It’s British Food Fortnight – an annual celebration of food grown and produced here in Great Britain. Eating sustainable produce can be a minefield, so to help, we have put together a list of some of the environmentally responsible British producers we work with. Helping you tuck into your favourite foods in a way that is kind to the planet.
Mmmm, chutney. Committed to giving back more than they take, Tracklements hand make over 50 condiments in small batches in their solar powered factory. They treat all their wastewater on site as well, to try to reduce how much water they use.
Don’t we all just love a good cuppa? Pukka Herbs aren’t just powered by 100% renewable electricity, companies in their supply chain are too.
Add in their principles of organic farming, fair trade and conservation, you get delicious tea that does right by people and planet.
Certified organic wine, beer and non-alcoholic drinks from an ethical business based in the Berkshire countryside. And they’re powered by 100% renewable electricity. What’s not to like?
Dairy is often in the spotlight for contributing to carbon emissions. But as Wyke Farms are showing there are plenty of ways for farms to be greener.
Wyke Farms generate all of their energy on site from farm waste and solar panels – capturing gases like methane and turning it into renewable biogas. The result is award winning cheese and butter that is 100% green in terms of energy.
If you live in or near London, this one’s for you. Ethical grocer Farmdrop have an extensive sourcing policy, meaning that everything they sell is ultra fresh, sustainable, ethical, and more money goes into the hand of the producer too. They deliver it to you, for free, in an electric vehicle, seven days a week.
Good Things Brewing
Aiming to be the world’s first closed loop brewery, Good Things Brewing bore their own water, generate their own clean power, donate their spent brewers’ grain, treat their waste on site and deliver their beer in solar powered electric vans.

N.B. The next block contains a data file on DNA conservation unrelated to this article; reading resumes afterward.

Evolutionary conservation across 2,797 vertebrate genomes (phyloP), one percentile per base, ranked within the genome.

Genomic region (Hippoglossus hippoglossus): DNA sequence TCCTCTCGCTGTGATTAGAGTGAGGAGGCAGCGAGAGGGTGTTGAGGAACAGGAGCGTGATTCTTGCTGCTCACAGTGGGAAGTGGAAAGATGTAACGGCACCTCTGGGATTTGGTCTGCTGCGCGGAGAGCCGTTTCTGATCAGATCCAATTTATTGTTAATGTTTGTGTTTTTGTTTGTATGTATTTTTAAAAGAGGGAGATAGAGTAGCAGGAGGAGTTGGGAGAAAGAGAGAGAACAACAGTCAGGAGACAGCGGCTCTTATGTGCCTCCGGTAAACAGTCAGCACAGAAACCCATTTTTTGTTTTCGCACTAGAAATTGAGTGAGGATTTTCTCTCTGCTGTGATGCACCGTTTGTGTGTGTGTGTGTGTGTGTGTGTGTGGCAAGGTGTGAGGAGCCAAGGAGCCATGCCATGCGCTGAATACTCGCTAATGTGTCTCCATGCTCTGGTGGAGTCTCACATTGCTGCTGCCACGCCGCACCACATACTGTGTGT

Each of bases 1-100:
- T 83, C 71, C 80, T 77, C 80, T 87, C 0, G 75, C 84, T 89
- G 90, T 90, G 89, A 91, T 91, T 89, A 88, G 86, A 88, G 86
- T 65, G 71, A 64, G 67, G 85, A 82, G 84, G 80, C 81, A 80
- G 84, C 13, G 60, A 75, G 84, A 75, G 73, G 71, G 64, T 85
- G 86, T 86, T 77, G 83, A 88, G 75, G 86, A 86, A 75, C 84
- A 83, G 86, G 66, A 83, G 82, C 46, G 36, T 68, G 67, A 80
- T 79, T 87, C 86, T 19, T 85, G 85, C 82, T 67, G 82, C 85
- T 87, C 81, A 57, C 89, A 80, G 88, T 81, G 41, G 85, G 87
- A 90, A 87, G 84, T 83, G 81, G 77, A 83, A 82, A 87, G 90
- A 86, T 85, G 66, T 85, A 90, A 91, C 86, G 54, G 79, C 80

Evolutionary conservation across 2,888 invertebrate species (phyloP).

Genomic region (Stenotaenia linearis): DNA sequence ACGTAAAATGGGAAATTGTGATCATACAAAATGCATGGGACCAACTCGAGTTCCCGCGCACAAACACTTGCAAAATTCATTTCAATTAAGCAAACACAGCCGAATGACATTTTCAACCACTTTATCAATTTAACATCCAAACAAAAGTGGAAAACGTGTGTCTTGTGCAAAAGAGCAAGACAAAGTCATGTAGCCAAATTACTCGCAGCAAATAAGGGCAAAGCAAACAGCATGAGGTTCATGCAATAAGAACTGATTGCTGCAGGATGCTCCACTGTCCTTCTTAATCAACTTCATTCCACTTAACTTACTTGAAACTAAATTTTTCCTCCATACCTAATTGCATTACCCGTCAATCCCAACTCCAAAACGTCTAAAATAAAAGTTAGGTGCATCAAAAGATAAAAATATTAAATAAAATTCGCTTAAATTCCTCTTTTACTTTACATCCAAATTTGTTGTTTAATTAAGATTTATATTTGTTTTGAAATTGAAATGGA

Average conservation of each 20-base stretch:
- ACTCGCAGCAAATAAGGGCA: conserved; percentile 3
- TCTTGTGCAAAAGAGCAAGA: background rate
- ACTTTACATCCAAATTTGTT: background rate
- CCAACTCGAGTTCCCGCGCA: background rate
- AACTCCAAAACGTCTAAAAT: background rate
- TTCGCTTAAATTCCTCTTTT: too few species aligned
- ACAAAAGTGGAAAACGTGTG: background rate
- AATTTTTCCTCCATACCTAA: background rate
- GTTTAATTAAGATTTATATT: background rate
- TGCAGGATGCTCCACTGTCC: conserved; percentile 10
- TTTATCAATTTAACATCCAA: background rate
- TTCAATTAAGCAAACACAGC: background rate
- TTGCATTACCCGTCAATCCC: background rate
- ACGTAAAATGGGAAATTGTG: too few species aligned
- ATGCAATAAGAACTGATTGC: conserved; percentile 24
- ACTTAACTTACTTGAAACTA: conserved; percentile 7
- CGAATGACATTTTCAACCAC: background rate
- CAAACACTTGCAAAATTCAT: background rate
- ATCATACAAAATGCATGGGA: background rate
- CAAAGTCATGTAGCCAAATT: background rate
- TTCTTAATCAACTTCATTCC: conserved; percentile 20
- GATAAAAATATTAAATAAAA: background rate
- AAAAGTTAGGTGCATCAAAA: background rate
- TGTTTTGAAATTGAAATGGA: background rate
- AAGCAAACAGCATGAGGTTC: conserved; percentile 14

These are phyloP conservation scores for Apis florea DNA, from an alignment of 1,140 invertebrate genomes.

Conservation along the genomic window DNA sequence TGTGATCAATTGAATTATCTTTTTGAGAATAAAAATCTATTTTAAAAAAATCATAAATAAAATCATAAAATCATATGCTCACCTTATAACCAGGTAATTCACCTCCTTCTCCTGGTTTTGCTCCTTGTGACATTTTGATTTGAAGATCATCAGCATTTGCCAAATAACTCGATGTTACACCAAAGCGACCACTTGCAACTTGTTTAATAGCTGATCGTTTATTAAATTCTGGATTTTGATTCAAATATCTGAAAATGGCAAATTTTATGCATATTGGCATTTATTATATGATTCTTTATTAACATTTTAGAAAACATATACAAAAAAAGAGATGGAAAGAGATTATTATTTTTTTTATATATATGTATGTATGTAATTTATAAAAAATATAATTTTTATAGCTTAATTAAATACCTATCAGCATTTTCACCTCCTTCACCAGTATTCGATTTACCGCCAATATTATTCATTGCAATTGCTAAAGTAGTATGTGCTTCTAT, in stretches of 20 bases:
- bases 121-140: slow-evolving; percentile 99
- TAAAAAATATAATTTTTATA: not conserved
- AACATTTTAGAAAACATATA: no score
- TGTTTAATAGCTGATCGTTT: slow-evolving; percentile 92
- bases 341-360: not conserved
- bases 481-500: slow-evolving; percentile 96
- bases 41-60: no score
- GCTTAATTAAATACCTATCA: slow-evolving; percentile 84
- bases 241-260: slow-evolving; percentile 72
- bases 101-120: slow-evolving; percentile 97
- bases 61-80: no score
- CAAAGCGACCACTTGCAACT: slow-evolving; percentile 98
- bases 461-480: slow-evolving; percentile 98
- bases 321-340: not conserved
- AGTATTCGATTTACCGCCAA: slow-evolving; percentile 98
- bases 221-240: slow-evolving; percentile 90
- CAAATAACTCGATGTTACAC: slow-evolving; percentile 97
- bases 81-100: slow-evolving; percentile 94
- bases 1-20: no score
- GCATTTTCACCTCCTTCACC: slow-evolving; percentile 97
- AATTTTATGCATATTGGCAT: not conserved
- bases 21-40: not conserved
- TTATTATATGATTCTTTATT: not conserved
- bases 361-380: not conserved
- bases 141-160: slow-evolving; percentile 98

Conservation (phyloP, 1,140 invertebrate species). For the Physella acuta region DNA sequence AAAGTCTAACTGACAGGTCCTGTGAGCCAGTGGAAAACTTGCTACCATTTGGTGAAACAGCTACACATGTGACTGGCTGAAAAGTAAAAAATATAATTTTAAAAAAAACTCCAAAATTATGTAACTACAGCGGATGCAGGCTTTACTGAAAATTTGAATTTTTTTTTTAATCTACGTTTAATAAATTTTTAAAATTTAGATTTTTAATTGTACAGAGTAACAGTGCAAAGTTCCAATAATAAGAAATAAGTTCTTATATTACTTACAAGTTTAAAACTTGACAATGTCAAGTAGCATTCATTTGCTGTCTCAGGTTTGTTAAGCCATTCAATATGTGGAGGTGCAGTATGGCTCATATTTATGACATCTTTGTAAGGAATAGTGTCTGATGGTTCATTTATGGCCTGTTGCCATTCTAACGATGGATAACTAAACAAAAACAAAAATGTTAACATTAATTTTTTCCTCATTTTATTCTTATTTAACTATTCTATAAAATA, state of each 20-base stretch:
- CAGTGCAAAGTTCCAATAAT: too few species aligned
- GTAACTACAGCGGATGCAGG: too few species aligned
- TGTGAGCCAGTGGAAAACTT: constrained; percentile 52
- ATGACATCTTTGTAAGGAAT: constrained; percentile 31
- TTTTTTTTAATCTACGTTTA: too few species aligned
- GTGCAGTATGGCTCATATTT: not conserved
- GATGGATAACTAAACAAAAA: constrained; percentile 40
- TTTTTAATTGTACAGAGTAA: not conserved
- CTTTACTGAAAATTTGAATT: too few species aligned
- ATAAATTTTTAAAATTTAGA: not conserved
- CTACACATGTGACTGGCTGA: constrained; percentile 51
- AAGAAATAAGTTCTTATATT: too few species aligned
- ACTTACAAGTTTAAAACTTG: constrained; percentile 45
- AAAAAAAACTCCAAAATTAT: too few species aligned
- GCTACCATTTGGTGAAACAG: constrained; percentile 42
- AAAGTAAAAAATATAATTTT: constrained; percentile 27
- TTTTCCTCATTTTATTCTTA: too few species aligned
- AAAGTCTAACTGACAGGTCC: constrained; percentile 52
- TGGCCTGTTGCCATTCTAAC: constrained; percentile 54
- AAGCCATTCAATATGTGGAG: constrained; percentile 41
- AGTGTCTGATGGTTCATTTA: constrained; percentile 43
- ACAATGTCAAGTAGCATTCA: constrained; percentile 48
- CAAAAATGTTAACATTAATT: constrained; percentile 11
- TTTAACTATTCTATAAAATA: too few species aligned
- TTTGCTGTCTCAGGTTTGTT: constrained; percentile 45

Salad and microgreens grown 33 meters underground in an old air raid shelter. Growing their produce using hydroponics and LED lights powered by renewables, Growing Underground are working towards carbon neutral certification. Find them at Waitrose, Ocado and Farmdrop.
Many of us have been enjoying a G&T or two over these trying months. Fever-Tree’s range of mixers are made with high quality, sustainably sourced ingredients, they support the fight against malaria, and their head office is powered by our 100% renewable electricity too.
While we don’t power ‘buying local’, this alone is a great way to cut your carbon footprint and support a network of small businesses. Whether it’s a farmshop, greengrocer or butcher, looking at what your local area has to offer is a simple way to reduce your environmental impact, get to know how and where produce is made, and put money into your community.
Farming and food manufacturing contribute heavily to climate change. But by researching, supporting environmentally conscious producers, and buying locally, you can be greener yourself and help sustainability become the norm.